Leaving a corporate job to start your own venture is a tough task, but Pinklay founder and CEO Daisy Tanwani believes in taking risks. She speaks to us about how travelling inspired her company, and how sustainability and ‘Made in India’ remain close to her brand and heart. By Anushka Goel
T+L India: What is travel for you?
Daisy Tanwani: It is finding myself each time. Every day we do a lot of things and become so full of ourselves that we can’t see the bigger picture around us. It’s about ‘me’, ‘I’m doing this, I’m achieving this.’ But when you sit on an island, all by yourself looking at the endless ocean, it dumbs you down, and you need that dumbing down so often.
Travel also gives you an opportunity to meet people who are way more than who you are. I have found in my life and in my travel experiences that people who have inspired me the most are those who have taken life the way it has come and made it something. It could be a balloon guy who says, “I refuse to beg. I refuse to do this.” Or it could be a woman who says, “I was a retired teacher and had nothing to do and I didn’t have the respect of my family. And here today I am earning more than my entire family put together.”
I think travel dumbs you down in a way. It deflates your ego, and at the same time, it gives you a better perspective on a lot of things that we don’t appreciate otherwise.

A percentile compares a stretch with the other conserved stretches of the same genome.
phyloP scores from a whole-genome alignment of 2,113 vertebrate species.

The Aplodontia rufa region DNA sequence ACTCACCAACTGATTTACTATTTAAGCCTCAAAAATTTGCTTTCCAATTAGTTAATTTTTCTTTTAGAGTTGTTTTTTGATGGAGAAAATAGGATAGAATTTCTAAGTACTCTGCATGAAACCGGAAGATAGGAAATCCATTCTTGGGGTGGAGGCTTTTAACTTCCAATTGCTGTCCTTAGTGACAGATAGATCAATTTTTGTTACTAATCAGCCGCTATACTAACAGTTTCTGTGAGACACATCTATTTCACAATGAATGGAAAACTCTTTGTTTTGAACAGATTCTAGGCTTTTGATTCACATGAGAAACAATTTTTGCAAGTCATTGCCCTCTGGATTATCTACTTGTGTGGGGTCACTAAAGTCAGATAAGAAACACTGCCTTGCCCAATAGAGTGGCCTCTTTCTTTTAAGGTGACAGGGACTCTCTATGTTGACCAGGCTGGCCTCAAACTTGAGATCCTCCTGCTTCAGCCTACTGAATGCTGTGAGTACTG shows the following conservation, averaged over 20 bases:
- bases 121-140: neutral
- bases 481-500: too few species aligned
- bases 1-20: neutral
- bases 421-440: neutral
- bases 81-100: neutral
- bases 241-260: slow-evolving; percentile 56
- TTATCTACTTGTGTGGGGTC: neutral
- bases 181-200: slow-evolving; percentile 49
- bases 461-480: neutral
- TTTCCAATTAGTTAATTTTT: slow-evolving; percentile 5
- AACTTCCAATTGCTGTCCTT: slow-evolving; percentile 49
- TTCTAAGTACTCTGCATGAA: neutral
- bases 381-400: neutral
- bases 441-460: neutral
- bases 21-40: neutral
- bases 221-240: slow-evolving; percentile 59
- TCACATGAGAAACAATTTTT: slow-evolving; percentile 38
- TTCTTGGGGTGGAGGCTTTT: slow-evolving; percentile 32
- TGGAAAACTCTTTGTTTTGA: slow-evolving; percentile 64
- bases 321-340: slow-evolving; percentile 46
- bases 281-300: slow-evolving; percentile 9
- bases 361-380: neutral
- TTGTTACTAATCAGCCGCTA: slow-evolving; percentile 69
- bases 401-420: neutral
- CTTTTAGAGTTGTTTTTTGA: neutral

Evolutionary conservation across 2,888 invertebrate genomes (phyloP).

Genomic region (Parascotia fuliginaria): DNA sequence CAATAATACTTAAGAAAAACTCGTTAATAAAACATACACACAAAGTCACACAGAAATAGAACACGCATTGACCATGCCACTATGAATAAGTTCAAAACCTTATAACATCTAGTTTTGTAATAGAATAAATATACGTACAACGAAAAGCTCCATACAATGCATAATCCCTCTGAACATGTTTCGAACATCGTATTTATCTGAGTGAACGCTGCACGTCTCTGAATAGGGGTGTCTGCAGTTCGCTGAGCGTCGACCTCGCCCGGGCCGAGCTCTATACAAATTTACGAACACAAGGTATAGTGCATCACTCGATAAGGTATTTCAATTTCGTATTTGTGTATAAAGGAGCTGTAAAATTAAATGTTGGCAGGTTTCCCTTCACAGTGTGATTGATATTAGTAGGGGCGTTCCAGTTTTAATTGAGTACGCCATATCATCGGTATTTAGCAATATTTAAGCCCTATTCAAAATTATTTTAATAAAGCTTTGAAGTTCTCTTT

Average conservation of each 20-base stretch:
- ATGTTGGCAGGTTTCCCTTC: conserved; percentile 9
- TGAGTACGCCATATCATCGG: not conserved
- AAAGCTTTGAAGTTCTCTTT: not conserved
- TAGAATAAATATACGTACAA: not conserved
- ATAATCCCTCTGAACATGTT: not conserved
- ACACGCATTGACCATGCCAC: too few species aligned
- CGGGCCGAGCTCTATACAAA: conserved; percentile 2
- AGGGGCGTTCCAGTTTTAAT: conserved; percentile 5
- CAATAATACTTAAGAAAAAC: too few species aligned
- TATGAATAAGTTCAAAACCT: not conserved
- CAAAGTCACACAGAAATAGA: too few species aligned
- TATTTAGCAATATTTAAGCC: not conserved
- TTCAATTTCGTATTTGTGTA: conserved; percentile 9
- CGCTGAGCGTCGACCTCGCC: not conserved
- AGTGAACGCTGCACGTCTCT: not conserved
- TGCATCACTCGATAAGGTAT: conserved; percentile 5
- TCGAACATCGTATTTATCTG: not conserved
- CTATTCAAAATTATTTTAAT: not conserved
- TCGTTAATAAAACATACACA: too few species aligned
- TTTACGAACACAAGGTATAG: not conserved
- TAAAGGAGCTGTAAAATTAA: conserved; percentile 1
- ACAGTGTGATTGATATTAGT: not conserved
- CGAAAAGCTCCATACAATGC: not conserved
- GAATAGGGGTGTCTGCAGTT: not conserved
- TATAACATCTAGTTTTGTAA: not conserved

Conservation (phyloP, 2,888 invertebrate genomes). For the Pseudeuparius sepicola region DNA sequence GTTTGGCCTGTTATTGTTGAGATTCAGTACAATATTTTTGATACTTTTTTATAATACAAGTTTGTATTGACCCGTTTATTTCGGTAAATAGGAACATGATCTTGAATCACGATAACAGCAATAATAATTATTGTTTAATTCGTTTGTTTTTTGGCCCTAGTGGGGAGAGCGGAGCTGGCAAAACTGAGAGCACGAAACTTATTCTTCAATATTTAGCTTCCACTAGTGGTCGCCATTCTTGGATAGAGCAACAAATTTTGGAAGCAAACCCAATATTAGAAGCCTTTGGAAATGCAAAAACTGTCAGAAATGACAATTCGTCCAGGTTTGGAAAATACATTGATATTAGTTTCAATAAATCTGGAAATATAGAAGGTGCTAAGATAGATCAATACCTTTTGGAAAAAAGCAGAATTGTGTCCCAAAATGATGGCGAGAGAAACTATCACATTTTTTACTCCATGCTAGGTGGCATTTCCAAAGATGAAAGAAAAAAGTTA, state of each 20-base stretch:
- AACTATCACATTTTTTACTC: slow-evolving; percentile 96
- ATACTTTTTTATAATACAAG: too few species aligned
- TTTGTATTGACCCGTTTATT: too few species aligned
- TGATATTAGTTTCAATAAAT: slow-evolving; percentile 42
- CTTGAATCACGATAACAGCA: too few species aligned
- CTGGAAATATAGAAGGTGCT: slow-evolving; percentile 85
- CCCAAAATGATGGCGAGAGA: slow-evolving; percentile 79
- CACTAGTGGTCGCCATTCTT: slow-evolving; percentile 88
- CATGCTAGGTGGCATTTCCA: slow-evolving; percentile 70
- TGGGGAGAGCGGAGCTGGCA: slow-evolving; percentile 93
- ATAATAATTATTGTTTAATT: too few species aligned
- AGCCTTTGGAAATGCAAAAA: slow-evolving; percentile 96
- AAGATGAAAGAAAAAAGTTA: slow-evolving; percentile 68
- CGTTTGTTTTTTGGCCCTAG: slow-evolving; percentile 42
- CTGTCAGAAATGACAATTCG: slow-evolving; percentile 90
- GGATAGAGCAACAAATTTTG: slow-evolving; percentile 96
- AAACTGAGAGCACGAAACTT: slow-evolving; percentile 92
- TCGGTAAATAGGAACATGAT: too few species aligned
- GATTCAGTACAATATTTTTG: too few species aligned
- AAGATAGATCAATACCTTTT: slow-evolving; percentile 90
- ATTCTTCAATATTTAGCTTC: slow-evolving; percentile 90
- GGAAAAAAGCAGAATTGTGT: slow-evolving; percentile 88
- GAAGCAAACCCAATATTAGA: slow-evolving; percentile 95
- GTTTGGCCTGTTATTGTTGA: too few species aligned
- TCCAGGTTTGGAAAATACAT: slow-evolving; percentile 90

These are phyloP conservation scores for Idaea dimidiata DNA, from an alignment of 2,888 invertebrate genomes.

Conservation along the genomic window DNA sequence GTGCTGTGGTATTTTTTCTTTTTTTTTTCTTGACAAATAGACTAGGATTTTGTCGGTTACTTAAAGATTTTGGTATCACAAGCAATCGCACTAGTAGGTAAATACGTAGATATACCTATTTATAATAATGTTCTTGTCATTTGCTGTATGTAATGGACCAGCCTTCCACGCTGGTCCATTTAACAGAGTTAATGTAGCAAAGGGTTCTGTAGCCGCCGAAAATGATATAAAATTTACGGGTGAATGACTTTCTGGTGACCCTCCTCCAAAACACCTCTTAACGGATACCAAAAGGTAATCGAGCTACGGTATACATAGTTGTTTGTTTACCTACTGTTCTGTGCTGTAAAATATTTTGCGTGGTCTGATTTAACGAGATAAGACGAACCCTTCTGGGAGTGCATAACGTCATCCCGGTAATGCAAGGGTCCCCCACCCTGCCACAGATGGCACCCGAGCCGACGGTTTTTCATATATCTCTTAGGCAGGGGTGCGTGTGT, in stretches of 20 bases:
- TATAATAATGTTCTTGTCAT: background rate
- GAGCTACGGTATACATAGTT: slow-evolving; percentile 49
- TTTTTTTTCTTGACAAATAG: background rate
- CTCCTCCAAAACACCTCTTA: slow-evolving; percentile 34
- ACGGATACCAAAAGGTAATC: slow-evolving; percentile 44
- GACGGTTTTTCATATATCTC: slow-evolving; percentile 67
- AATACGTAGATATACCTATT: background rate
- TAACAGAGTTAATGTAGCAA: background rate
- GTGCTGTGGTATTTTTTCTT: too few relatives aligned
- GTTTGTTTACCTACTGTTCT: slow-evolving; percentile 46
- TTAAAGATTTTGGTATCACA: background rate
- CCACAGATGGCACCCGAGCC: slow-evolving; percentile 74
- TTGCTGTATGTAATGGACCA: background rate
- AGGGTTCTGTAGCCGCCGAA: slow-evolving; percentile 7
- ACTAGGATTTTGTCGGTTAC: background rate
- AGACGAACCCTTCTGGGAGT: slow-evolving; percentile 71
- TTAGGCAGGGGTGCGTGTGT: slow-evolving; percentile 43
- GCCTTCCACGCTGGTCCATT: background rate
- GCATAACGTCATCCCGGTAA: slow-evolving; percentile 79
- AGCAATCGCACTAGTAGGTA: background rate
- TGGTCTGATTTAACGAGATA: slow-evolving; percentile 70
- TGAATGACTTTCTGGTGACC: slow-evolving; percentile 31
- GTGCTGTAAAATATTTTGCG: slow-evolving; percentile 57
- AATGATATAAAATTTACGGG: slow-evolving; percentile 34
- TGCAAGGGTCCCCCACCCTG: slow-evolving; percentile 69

T+L India: How has travel played a role in shaping your brand?
Daisy Tanwani: Even before Pinklay, I travelled a lot. When you travel, you’re coming across a lot of cultures and ways of living, and your tastes evolve accordingly. So, we would collect things for our home and a lot of these things were actually made in India. There was this constant need gap, and I was like, “Indians are making this but not for Indians. This needs to change because Indians are changing!”
At Pinklay, we tell stories through design, and I think a lot of it has to do with what we have seen and absorbed around. The third thing that travel does is it makes you a lot more accepting. It makes you open to ideas and lets you take risks. It deconstructs what’s there in the world for you to go and try. Pinklay is all about that, right from the fact that I left the cushioned job to the fact that we keep taking these dives on design and categories, it’s all to do with what travel teaches you.
T+L India: Pinklay leans a lot towards sustainability, being a homegrown brand supporting local artisans. How did that happen?
Daisy Tanwani: I started Pinklay because I love things. I love tapestry, hand block print, and here I see all of this being made in the nicest form, but it’s being exported. So the entire premise was that “Hey listen, either these guys don’t know that there is a rising population that will appreciate this.” It is about time that we start strengthening the local economy. So the business person in me said, “You know, we need to do that.” The second thing you can do imports. But it’ll be foolish to not use your local resources, which is way more sustainable. That’s one part, but then there is also a softer part of it, that you want to make your countrymen more empowered and your country richer.
T+L India: How do you find inspiration for new products, new patterns, and more?